Edinburgh, Fife & East Scotland

Edinburgh University to continue investing in fossil fuel firms

Edinburgh student demo for divestment Image copyright Greig Eichhorn

Edinburgh University is to continue investing in companies that produce fossil fuels, it has announced.

The university said it would instead work with firms in an attempt to reduce their emissions.

The institution had carried out a consultation after its students' association asked it to reconsider its position on fossil fuel investment.

Environmental campaigners described the decision as "disappointing" and a "missed opportunity".

The university had established a Fossil Fuels Review Group to look into the issue.

Responsible investment

Announcing the changes to its policy, the university said its choices had not been limited to no change or pulling out of all investments.

It said it would use its research activities and "responsible investment" to work with companies to reduce their emissions.

The university will require companies to report on their emissions and benchmark them according to the best performance in their sector.

It said it would focus on companies involved in the extraction of coal and tar sands, the highest carbon-emitting fossil fuels.

"The university will withdraw from investment in these companies if realistic alternative sources of energy are available and the companies involved are not investing in technologies that help address the effects of carbon emissions and climate change," it said.

Last year, Glasgow University became the first in the UK to announce it would sell off the shares it holds in companies that produce fossil fuels.

'Moral lead'

Prof Charlie Jeffery, Edinburgh University's senior vice principal, said: "The decision outlines our commitment to use the leverage of our investments to bring about change that reduces carbon emissions in the fossil fuels and other sectors, and to press further with our world-leading research activities that actively contribute to the solution of problems arising from fossil fuel emissions and the identification of alternative technologies.

"As a global civic institution, the University of Edinburgh will continue to take its lead through our research, teaching and knowledge exchange and helping society understand, manage and reduce climate risks."

However, WWF Scotland director Lang Banks said: "It's disappointing that Edinburgh University has chosen not to join the growing number of organisations opting to divest from climate-trashing fossil fuels.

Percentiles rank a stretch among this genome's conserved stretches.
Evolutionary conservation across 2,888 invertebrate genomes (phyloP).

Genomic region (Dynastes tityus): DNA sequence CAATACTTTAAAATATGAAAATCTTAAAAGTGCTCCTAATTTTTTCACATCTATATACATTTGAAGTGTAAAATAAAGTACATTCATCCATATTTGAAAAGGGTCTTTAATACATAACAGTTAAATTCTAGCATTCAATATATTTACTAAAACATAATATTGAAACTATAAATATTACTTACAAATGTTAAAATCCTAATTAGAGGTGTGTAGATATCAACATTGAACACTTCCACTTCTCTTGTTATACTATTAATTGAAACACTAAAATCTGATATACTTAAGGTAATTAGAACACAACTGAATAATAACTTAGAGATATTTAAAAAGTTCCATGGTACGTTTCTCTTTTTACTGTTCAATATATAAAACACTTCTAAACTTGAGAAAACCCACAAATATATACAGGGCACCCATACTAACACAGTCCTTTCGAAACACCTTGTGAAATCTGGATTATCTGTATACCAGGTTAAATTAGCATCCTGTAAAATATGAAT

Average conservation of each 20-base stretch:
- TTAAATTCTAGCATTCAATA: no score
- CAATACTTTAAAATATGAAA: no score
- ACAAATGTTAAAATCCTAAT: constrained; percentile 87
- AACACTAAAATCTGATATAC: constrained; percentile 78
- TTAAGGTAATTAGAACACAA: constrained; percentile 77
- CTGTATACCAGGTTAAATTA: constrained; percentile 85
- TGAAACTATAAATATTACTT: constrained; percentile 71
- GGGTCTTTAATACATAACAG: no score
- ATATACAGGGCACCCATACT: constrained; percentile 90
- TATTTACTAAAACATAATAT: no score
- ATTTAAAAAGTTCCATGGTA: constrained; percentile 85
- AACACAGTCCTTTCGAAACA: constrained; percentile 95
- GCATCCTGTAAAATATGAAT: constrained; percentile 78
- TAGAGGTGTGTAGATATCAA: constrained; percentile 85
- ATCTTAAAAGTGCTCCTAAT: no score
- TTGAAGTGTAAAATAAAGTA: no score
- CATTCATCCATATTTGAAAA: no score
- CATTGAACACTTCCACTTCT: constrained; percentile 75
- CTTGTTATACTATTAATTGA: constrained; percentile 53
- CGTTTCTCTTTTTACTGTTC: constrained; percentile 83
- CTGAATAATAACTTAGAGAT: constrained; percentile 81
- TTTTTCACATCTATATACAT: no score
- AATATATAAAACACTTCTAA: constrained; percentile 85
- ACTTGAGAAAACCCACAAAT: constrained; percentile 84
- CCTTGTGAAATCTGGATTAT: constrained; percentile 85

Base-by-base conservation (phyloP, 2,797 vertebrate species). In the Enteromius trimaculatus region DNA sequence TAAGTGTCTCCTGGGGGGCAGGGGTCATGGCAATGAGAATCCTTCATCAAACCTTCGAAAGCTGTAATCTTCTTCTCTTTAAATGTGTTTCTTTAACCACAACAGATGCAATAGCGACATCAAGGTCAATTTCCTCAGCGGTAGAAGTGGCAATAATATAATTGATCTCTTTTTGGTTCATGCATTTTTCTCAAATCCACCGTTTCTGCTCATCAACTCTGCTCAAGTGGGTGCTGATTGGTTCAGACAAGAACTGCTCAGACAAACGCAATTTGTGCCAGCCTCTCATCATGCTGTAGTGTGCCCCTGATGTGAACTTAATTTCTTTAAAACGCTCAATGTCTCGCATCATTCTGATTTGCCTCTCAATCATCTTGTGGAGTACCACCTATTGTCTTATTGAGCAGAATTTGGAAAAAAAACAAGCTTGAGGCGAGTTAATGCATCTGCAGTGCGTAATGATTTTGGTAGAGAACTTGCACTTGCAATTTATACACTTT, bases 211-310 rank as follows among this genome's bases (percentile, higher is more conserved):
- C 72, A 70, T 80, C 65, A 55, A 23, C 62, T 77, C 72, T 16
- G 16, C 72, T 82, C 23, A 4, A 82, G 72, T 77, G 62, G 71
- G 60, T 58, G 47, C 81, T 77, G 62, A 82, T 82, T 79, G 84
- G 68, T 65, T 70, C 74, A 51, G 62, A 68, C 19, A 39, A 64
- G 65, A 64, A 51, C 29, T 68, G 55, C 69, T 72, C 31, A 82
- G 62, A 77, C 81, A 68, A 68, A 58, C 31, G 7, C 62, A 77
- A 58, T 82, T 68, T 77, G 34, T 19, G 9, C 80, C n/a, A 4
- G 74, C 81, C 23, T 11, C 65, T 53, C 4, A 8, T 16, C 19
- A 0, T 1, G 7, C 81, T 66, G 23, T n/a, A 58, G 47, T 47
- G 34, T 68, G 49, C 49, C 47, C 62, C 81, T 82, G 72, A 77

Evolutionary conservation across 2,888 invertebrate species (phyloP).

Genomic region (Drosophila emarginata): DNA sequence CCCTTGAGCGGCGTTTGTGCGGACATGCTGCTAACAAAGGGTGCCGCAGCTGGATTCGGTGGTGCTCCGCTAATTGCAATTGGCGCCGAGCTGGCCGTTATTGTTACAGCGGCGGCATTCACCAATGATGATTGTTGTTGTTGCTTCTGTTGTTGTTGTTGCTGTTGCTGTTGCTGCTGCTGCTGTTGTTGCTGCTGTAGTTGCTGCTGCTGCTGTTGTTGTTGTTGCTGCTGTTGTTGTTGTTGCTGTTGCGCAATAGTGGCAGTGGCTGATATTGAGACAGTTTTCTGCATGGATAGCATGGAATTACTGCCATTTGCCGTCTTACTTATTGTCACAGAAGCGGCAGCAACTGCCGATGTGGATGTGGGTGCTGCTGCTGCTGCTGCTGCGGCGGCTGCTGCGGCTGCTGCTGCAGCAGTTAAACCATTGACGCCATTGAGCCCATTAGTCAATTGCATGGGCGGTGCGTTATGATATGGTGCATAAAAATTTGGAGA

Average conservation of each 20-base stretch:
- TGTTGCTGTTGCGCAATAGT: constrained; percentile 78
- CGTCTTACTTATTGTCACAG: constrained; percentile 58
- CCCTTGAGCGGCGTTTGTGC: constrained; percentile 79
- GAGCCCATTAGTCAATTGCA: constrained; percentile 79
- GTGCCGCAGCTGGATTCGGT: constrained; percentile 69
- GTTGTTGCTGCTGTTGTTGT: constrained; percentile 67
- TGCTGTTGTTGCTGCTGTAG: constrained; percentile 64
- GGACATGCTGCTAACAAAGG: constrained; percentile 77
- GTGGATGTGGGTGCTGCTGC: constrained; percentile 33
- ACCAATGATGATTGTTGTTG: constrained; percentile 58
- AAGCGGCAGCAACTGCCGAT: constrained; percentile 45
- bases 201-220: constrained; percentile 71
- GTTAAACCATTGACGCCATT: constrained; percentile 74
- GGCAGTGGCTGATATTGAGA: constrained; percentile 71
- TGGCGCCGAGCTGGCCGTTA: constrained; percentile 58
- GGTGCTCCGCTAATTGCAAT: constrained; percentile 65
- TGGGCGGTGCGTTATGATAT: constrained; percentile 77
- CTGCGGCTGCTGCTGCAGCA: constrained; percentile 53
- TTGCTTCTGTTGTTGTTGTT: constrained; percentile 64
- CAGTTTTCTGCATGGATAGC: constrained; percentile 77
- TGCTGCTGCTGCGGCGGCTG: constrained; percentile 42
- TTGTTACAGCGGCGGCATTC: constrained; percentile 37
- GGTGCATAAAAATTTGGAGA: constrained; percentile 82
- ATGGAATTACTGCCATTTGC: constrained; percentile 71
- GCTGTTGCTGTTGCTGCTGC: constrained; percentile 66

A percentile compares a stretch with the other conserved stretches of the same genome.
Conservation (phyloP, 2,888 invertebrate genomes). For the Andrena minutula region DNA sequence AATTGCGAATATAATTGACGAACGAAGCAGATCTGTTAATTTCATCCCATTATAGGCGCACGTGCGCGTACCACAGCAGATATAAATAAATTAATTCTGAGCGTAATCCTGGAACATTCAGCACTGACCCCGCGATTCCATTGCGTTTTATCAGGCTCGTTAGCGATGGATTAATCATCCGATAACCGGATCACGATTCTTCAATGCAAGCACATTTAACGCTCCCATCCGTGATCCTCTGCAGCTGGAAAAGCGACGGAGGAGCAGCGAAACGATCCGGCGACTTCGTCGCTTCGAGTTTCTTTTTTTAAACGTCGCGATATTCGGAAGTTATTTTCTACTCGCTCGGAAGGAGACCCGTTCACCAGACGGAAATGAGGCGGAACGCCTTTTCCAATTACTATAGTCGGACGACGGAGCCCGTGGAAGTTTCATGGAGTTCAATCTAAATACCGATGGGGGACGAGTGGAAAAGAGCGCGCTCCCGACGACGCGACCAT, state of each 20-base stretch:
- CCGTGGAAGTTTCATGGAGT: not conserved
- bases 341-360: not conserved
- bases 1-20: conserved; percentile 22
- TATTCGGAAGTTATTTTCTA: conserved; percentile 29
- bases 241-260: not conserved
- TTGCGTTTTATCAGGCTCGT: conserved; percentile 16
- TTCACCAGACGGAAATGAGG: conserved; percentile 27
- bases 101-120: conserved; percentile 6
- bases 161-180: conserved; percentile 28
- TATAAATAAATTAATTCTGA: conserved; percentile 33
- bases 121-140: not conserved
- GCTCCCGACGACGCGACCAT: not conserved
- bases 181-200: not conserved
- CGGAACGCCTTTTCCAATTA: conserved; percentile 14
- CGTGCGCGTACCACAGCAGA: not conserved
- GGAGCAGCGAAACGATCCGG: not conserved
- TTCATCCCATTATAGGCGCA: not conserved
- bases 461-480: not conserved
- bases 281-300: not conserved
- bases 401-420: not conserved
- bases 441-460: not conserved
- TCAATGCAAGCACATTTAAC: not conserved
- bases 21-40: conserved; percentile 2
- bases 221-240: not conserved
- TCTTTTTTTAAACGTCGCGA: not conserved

"The science is clear, to protect our climate the vast majority of known fossil fuel reserves must remain unburned and in the ground."

Ric Lander, Friends of the Earth Scotland finance campaigner, said: "The university has missed a clear opportunity to take a moral lead on tackling climate change and stand up for environmental justice.

"The university appears content to have its money invested in the world's most polluting companies, including Shell, BHP Billiton and Rio Tinto.

"These companies are oil drilling in the Arctic and mining coal in virgin rainforest. Any investment policy which continues to allow investment in such irresponsible companies is not fit for purpose."

Image copyright Greig Eichhorn

Prof Paul Younger, professor of Energy Engineering at Glasgow University, said: "Having been plunged involuntarily into the midst of the fossil fuel divestment debate when my own institution ploughed ahead with a simplistic commitment to divest from fossil fuels, as if all are equally damaging to the climate and as if simple alternatives exist for all their uses, it is refreshing to see the University of Edinburgh propose a policy that is consistent both with ethical principles and with what is technically feasible.

"Their stance is actually very similar to that adopted by the Church of England.

"I applaud both institutions for taking the time to probe the science and engineering constraints on the urgent need to reduce greenhouse gas emissions.

"No such precaution was taken by my own university, with the result that we are now mired in a needless debate, in which the desire to avoid losing face is poised to overrule the application of reason."

More on this story

Related Internet links

The BBC is not responsible for the content of external Internet sites